Bring up the text message in Messages and be sure not to click any URLs embedded in the message.
Tap the empty circular (radio-style) button to the left of the unwanted message. The Forward button activates.
Tap the Forward button.
7726 (the numeric equivalent of the letters
SPAM on a telephone keypad) and tap Send.
AT&T responds with a message asking you to send the number from which the message originated.
You can write down the number of the spam and then tap it in, but you can also use my uncle’s trick here too. Back at the spam message, tap Add Contact > Create New Contact, and either make that “Sir Spam-a-Lot” entry or tap Add to Existing Contact if you already have one. (If this number is already in an entry, tap Contact.)
Now tap the number that was added (or is already there in the Edit screen), tap Select All, and tap Copy.
Tap Done to close the Contact view.
Navigate back to the message you received from AT&T, tap in the Text Message field, tap Paste, and tap Send.
You will receive a response from AT&T that they “appreciate your assistance.”
Some of this reporting is purely in your self-interest, particularly if you pay per text or have a grandfathered limited-message plan (I still have my 2007 plan that includes 200 SMS/MMS messages per month). By reporting, you can theoretically reduce future unwanted use of your limited plan, as well as the annoyance factor of repeat spamming. But you’re also helping the world at large. If enough people constantly report text message spam, the crooks and abusers will be shut off more quickly, and we will all receive less spam.
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Instagram, the wildly successful photo sharing service that started as an iOS-exclusive app, launched its first Android app on 3 April 2012, and garnered 5 million Android app downloads in its first six days. But that news was a mere spark compared to the following week’s bombshell announcement of Facebook’s intent to buy Instagram for $1 billion, which briefly pushed the free iOS app to the top of the charts in the App Store the following day.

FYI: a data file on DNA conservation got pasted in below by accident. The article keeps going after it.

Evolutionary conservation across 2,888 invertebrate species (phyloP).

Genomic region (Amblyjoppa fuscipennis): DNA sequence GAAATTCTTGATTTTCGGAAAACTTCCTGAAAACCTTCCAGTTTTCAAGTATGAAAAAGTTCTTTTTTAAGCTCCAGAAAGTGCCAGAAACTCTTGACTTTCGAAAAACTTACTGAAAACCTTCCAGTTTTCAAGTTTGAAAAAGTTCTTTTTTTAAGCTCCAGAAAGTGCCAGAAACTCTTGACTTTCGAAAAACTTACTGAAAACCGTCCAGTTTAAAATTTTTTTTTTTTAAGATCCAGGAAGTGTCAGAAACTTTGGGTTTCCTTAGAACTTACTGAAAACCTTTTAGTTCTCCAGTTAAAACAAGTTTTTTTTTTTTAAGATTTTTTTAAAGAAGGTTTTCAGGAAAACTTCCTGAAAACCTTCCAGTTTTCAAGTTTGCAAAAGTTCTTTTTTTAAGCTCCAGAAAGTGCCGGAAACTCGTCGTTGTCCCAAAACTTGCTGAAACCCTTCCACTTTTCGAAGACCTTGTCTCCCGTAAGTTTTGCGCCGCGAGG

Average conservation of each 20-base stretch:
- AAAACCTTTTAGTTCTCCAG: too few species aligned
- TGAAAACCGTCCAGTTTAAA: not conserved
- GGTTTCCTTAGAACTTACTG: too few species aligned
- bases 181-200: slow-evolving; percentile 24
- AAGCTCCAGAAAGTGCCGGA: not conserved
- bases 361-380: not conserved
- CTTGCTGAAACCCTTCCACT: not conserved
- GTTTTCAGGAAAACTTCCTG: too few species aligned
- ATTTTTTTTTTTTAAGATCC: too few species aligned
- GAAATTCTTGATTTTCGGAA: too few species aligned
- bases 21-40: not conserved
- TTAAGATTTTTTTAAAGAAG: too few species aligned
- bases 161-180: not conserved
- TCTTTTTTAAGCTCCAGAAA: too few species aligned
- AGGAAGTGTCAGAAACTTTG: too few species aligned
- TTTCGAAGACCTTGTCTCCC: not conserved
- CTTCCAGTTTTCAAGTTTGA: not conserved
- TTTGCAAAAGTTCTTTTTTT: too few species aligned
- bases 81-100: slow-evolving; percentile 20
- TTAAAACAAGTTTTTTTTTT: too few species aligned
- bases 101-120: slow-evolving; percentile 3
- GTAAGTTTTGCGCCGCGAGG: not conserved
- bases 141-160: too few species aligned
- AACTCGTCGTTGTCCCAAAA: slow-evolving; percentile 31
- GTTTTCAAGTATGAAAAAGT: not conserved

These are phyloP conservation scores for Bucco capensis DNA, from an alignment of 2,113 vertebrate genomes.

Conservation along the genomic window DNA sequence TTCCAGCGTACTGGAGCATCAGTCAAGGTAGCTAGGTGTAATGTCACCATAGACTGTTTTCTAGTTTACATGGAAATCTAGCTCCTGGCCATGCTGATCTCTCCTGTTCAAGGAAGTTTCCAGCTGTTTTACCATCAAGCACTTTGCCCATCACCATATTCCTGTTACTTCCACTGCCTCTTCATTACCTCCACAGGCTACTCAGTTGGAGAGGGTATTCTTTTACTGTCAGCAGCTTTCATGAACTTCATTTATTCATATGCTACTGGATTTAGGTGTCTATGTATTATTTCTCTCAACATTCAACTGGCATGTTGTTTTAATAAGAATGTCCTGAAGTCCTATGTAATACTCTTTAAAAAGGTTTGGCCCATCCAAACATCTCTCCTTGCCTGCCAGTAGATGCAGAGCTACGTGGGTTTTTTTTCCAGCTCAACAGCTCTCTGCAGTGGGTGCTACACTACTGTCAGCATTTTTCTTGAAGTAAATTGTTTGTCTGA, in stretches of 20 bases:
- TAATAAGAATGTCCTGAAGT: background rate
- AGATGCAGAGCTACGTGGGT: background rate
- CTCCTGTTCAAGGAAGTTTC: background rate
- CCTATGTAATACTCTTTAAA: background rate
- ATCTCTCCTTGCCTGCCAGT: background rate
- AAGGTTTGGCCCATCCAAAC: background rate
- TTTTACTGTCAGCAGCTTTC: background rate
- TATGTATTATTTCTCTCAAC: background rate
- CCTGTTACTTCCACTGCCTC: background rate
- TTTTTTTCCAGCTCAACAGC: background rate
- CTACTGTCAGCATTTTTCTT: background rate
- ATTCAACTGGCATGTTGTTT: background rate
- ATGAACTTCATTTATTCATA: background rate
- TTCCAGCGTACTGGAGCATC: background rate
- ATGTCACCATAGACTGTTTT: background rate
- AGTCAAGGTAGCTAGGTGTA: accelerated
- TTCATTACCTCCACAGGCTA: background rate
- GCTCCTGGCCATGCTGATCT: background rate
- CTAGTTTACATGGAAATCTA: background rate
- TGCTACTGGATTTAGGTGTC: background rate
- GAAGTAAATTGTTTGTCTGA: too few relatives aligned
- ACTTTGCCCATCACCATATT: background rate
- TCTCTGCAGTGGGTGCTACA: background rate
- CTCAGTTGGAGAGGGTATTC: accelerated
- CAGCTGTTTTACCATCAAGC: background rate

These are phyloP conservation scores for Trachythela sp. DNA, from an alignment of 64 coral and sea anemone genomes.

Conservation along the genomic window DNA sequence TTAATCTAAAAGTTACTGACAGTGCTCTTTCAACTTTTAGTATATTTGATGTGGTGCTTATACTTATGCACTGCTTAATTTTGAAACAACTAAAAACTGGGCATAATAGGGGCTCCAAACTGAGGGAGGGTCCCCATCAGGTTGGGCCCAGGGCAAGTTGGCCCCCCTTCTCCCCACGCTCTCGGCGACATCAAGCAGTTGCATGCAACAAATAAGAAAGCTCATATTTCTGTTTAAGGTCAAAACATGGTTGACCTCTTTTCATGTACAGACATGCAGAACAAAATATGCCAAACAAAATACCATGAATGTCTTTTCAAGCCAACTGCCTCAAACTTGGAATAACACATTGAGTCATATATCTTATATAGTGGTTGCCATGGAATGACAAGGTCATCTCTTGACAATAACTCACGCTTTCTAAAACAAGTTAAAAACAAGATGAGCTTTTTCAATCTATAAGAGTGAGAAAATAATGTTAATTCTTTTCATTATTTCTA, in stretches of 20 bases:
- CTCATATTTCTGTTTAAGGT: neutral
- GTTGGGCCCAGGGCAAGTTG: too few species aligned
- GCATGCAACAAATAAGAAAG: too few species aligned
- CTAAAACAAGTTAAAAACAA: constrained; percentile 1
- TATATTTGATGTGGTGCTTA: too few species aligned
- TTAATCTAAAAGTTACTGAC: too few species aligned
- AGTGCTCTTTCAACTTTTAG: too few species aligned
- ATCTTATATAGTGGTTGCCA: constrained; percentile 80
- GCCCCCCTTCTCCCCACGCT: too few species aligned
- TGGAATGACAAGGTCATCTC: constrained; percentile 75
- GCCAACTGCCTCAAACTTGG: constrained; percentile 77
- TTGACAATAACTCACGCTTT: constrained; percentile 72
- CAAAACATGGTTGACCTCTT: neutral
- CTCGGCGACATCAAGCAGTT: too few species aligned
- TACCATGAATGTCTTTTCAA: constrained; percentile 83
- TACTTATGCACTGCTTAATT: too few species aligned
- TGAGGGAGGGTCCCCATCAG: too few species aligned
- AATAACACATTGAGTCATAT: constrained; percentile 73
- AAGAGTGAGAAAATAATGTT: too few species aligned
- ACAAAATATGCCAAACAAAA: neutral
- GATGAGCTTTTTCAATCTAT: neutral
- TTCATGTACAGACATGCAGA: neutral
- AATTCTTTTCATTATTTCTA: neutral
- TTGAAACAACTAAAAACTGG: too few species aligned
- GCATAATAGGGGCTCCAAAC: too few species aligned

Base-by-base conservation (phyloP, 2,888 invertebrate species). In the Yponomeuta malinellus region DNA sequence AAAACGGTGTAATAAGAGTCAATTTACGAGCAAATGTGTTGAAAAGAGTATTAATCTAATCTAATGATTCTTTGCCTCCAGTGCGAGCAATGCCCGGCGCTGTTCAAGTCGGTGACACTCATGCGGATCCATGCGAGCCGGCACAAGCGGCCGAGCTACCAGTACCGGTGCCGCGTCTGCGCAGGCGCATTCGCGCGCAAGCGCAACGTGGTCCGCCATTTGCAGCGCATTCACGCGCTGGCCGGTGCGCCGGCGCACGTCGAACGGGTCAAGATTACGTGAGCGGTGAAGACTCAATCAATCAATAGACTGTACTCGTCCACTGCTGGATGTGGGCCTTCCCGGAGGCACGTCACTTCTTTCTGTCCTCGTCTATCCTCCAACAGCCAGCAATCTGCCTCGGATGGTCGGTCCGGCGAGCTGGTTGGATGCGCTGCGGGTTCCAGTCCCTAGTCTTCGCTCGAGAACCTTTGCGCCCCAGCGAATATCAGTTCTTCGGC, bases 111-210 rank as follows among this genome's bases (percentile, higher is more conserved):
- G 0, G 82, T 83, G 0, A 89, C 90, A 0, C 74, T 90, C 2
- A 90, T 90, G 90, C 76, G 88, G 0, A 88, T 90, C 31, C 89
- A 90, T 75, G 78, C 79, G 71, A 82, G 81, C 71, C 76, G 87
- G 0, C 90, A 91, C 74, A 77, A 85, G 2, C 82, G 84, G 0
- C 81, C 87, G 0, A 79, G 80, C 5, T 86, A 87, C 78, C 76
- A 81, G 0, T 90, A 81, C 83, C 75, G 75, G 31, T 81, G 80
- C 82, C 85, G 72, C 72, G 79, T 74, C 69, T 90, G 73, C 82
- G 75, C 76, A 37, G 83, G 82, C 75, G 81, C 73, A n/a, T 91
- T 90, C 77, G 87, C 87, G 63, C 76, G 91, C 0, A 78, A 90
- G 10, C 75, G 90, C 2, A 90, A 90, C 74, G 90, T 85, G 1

However, much like when a beloved indie band signs with a major label and subsequently alienates some of its core fan base, Instagram found some of its loyal users turning against it. Anticipating this, Facebook CEO Mark Zuckerberg used his Facebook post announcement of the deal to assuage Instagrammers that the strengths of the service would remain:
“We plan on keeping features like the ability to post to other social networks, the ability to not share your Instagrams on Facebook if you want, and the ability to have followers and follow people separately from your friends on Facebook.”
Still, many Instagram users took to Twitter (using the #instablack hashtag) to announce that they would be deleting the app, and not just because their indie darling (with 30 million users) was going corporate. It’s still unclear how Facebook will be using images captured by the Instagram app, and that fact combined with Facebook’s reputation for shifting privacy policies has fueled much of the backlash.
If you are considering deleting your Instagram account, the process is actually fairly painless. However, be warned that deactivation permanently removes all photos (as well as all comments and friendship connections). So before you pull the trigger, you’ll first want to make sure you have all the photos from your Instagram portfolio safely tucked away somewhere locally.
You may already have all of your Instagram photos in the Photos app on your iPhone or iPad depending on your Instagram preferences (found in Settings > Instagram), which can save either (or both) the original snapped image or the filtered photo. However, if you want to export a complete snapshot of your portfolio (or you haven’t been saving images to the Photos app), several third-party options can hook into your Instagram account to download the image files to your computer’s hard drive. Surprisingly, Instagram doesn’t have a Web interface that can access your photos.